It was much more formal than I expected-this was like Law and Order and for a while, I thought we might get the "chair". The Translator was to the left of Mary who was to the left of me. All rise-the Honorable Mikhail Gorbechev (minus the stain) was presiding. (He was wonderful-no non-sense but wanted what was best for the kids) I stand and answer questions--- BIG problem-I am nearly deaf in my left ear-the translator is one person away from me on my left--- I can't hear a thing. Twice I had to turn to him and ask him to repeat what the judge said. Oh great-more stupid Americans. Questions would have been easy-- this was a “tell me how you came to adopt these kids in Ukraine--- argh and the translator said be brief..

After my grilling it was Mary's turn (and it is now too because there is a hot bath waiting for me)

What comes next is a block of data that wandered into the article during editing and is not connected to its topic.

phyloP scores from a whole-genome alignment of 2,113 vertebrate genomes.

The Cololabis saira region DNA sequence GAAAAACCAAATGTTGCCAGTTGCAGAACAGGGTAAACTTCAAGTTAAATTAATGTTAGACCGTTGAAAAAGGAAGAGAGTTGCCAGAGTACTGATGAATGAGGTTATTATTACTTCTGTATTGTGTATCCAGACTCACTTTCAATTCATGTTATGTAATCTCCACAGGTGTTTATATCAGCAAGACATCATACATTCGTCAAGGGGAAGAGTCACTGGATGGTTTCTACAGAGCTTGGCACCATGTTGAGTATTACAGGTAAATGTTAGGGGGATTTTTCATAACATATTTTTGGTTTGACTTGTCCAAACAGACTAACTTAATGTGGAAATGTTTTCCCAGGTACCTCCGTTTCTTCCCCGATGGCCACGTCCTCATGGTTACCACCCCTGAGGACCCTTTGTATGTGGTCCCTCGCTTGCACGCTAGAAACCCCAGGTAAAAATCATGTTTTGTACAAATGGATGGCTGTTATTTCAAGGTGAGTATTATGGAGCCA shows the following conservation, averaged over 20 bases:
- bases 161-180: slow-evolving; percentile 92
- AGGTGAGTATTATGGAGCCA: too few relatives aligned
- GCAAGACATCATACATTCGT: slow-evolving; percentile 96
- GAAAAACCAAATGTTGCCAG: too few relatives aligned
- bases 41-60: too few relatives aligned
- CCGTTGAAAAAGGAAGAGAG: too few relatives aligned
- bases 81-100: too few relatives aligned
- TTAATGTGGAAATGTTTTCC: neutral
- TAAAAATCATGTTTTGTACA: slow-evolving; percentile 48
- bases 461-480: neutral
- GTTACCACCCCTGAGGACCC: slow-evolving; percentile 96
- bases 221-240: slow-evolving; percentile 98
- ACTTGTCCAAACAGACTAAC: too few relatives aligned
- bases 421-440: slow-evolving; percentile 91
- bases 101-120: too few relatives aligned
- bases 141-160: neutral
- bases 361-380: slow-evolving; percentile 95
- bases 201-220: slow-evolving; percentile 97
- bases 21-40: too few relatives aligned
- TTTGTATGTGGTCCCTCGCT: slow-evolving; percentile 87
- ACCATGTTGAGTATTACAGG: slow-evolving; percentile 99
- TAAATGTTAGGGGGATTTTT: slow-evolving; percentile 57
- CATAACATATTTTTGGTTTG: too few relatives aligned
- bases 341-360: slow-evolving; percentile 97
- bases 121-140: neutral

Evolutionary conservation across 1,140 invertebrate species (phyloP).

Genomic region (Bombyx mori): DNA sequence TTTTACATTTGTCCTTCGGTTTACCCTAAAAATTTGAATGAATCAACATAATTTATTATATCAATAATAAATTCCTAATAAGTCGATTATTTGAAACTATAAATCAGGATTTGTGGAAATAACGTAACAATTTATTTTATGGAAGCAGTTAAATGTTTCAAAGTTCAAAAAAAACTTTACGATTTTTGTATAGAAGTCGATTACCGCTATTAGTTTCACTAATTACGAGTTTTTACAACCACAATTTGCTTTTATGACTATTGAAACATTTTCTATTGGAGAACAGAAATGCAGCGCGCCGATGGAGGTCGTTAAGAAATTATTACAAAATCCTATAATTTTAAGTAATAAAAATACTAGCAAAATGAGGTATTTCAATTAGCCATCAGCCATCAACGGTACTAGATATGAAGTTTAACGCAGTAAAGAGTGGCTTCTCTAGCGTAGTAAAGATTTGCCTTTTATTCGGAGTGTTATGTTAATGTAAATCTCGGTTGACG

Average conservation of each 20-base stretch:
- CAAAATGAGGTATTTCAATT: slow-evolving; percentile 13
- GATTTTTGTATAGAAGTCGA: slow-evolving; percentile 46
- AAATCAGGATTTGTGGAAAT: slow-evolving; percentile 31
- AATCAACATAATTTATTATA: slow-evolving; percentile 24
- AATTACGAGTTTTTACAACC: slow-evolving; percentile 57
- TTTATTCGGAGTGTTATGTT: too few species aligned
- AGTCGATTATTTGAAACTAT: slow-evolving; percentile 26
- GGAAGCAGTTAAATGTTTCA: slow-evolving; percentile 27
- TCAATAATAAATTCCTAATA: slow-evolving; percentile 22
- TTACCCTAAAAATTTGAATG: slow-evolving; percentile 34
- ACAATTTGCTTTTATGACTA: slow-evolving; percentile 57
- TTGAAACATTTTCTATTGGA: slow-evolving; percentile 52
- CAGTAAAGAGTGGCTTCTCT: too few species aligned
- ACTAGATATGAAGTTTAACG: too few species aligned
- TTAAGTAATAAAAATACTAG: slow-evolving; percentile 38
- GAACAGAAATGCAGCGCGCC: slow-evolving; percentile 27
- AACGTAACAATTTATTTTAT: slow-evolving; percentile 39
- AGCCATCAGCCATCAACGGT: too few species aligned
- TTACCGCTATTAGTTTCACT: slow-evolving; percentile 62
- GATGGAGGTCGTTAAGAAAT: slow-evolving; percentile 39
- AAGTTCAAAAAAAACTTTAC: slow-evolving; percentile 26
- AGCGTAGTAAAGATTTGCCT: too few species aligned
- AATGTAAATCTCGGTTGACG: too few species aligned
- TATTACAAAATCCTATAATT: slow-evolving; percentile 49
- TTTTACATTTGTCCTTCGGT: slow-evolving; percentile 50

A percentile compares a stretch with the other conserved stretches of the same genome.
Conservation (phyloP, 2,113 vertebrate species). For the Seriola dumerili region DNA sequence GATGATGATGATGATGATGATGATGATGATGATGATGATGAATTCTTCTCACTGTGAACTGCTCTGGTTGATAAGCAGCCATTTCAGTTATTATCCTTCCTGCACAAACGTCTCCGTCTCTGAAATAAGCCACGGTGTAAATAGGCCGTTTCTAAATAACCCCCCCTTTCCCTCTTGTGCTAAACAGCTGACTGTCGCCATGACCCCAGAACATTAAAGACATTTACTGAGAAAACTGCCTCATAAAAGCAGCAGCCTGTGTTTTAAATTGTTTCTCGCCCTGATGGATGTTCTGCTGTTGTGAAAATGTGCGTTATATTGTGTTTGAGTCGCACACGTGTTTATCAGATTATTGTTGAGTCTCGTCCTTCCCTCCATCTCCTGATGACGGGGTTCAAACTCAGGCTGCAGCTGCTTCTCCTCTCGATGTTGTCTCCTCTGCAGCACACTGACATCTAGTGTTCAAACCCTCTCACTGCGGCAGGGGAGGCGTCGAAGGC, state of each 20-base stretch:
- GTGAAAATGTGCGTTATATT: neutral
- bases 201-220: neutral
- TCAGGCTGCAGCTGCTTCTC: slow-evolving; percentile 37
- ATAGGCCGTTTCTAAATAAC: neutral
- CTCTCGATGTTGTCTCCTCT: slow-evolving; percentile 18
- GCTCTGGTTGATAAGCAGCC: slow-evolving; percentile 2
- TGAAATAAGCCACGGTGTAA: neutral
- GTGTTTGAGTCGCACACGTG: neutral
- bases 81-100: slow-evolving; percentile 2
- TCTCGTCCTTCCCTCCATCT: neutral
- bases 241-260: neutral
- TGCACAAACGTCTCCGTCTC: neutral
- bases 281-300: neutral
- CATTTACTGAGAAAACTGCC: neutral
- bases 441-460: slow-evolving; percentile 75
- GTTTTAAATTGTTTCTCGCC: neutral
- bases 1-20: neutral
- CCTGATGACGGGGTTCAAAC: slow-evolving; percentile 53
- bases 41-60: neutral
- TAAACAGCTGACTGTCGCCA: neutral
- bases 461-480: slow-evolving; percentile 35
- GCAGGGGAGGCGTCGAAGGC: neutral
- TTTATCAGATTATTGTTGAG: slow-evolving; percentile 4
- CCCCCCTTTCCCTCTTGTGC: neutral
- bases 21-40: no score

Mary here,

I wasn't grilled as much, just asked if I had anything to add. I added to our list of why the adoption should be executed immediately. Everyone in the court room had the opportunity to ask us questions. The prosecutor chose to, the Minister of Child Welfare chose to, (but they were the same questions she had asked us before, and she was very nice-definitely kind of prompting us by her questions as to what to say), then the inspector asked a few questions.

The judge then called Tanya and Dima into the room, and asked them a couple of perfunctory questions-Dima does not know when his birthday is. They were excused and a couple of statements later, the hearing was finished. The prosecutor asked that the 30 days not be waived, not because it was not in the best interest of the children, but because there could be problems with investigations later. The orphanage director gave a wonderful statement, urging the judge to waive the 30 days.